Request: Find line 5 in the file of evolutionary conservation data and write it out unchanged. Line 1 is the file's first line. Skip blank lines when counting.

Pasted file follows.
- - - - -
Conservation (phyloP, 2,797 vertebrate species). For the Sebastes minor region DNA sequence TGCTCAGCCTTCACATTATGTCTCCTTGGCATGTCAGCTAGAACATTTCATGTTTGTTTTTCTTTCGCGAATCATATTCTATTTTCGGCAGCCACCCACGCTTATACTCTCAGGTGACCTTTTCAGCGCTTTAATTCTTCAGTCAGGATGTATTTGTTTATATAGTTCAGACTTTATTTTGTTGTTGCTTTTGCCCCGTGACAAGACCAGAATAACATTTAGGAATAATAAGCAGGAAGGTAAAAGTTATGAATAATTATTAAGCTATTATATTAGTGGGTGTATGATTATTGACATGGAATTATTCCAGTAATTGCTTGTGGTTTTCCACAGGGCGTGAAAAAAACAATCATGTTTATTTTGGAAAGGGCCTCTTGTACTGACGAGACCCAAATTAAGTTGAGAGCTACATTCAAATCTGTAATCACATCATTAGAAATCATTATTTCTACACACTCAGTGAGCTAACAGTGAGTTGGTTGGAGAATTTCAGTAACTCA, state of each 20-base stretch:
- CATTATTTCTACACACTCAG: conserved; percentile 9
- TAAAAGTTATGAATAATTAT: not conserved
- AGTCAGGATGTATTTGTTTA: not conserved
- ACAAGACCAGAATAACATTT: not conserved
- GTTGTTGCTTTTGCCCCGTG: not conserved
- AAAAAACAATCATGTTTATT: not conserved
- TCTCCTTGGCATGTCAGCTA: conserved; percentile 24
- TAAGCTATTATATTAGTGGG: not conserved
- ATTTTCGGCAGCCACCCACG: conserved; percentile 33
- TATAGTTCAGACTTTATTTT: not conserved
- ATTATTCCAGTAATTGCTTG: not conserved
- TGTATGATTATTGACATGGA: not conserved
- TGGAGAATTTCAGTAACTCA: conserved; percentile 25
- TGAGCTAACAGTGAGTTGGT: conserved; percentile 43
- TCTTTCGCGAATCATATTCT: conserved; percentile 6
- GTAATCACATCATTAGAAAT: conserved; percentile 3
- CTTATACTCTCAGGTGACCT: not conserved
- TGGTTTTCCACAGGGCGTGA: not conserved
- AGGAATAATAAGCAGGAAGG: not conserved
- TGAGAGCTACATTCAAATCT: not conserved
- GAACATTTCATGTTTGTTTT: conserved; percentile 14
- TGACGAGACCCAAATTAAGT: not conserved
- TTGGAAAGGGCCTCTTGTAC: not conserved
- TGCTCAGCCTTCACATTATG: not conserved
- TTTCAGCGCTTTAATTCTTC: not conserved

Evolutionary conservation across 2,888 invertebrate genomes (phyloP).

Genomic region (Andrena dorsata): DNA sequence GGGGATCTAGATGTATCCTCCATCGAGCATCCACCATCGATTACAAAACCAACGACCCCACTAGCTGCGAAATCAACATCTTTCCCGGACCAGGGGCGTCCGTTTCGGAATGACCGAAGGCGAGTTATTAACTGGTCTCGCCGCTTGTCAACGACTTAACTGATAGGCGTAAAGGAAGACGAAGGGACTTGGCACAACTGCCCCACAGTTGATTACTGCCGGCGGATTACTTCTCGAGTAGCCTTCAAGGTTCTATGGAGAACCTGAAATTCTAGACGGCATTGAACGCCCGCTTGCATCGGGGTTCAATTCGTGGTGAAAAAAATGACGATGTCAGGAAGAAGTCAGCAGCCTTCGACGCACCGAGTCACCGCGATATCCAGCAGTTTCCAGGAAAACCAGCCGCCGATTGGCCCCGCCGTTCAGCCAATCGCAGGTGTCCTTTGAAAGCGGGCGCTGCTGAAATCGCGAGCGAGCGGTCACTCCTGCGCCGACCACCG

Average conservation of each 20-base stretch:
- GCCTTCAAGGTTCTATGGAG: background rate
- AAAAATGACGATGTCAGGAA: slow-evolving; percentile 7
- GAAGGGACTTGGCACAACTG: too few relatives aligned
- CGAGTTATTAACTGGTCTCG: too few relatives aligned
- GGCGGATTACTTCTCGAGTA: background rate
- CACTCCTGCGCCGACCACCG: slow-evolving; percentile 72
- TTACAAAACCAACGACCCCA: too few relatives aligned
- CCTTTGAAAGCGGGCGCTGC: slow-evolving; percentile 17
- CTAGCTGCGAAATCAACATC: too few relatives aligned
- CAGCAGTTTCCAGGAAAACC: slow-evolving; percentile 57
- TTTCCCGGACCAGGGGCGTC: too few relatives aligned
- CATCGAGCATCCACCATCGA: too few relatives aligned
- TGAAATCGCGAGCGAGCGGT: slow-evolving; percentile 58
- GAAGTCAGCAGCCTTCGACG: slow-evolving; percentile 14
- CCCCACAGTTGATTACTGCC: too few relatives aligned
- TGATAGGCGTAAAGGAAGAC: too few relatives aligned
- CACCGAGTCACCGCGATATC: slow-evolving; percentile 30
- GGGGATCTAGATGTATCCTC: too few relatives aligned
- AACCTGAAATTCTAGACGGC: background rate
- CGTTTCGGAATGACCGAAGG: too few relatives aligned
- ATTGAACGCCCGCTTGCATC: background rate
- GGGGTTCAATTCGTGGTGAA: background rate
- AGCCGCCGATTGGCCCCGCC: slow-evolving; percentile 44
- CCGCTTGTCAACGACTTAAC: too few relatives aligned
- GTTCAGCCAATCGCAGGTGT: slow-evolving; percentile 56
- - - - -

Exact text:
- ACAAGACCAGAATAACATTT: not conserved